The Roman Catholic Church has often been criticized for its unwillingness to change doctrine. Women have been denied the priesthood since its institution, and recently this debate has been further agitated. In August 2002, Spiritus Christi, a local schismatic parish, ordained a woman.Though working outside of Catholic doctrine seems ineffective, this ordination did respond to a growing rift in the church.

Rapid change cannot be expected, but the church has yet to seriously consider the current threats facing the priesthood. As numbers dwindle, bishops across the country ask for more young men to consider the priesthood. Yet, this is simply not enough. The Church is still ignoring a major and rightful source of priests — women.

In the early church, women served as deacons and were more closely involved in the sacraments. Many perfectly capable women who would love to serve as priests, but have been unable because of doctrine. This is both unjustified and ill considered.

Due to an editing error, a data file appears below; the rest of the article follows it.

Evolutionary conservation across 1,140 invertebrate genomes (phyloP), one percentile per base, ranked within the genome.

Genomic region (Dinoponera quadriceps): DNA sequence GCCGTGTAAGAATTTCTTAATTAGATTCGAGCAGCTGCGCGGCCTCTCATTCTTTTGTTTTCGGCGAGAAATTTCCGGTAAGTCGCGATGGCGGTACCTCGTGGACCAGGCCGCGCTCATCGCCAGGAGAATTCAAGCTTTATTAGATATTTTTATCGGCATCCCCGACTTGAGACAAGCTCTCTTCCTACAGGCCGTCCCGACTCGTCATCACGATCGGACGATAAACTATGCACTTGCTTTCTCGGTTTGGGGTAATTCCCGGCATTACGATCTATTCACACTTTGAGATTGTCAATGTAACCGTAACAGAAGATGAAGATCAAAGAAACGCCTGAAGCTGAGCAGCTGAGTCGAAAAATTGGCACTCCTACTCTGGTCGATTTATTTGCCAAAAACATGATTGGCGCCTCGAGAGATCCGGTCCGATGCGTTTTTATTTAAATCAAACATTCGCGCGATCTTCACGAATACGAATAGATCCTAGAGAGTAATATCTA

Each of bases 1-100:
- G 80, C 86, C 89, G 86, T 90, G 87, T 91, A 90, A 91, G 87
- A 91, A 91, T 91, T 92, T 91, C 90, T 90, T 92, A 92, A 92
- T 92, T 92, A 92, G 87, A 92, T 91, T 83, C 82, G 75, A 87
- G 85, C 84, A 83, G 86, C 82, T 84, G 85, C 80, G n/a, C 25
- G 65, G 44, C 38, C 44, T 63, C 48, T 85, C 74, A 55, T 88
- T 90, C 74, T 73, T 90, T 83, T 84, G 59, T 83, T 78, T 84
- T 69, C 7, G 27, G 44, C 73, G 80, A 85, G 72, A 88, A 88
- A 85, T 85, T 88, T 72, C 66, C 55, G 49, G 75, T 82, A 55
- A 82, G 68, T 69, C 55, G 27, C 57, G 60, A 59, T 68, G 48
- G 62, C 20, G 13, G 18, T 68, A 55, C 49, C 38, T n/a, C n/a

Certainly such a change may alienate right wing Catholics. Changes for ordination would require councils, gradual implementation of policies, and careful discussion with Catholic churches across the world.

Allowing women to administer all the sacraments may also be a challenge for the Church because it is a worldwide faith. In other cultures, acceptance may require more than a council creating a simple policy.

I have heard apathetic statements by many women, such as “I don’t want to do it, so why should it change?” These neutral opinions are threatening to the church.

Just because I don’t want to become a priest doesn’t mean someone else shouldn’t be allowed. There are also many in the church who simply resist change, but change is what allows the Catholic Church to be a dynamic body. Without change, the Catholic Church is indeed stagnant and loses the ability to respond to modern issues.

Church officials often argue the importance of tradition, and while this is a valid concern for many Catholics, the simple fact that the first priests were men is not enough to deny the human potential of any Catholic.

This Saturday at Hockstein Music School at 10 a.m. Spiritus Christi, no longer a part of the Roman Catholic Church, will ordain a second woman. The Church needs to call a council that seriously considers the feasibility of female ordination, rather than ignoring the issue.

The word catholic, in its root, means universal. It is time that the Church considers the universality of holy orders, and starts allowing women to be priests.

Tanner can be reached at rtanner@campustimes.org.



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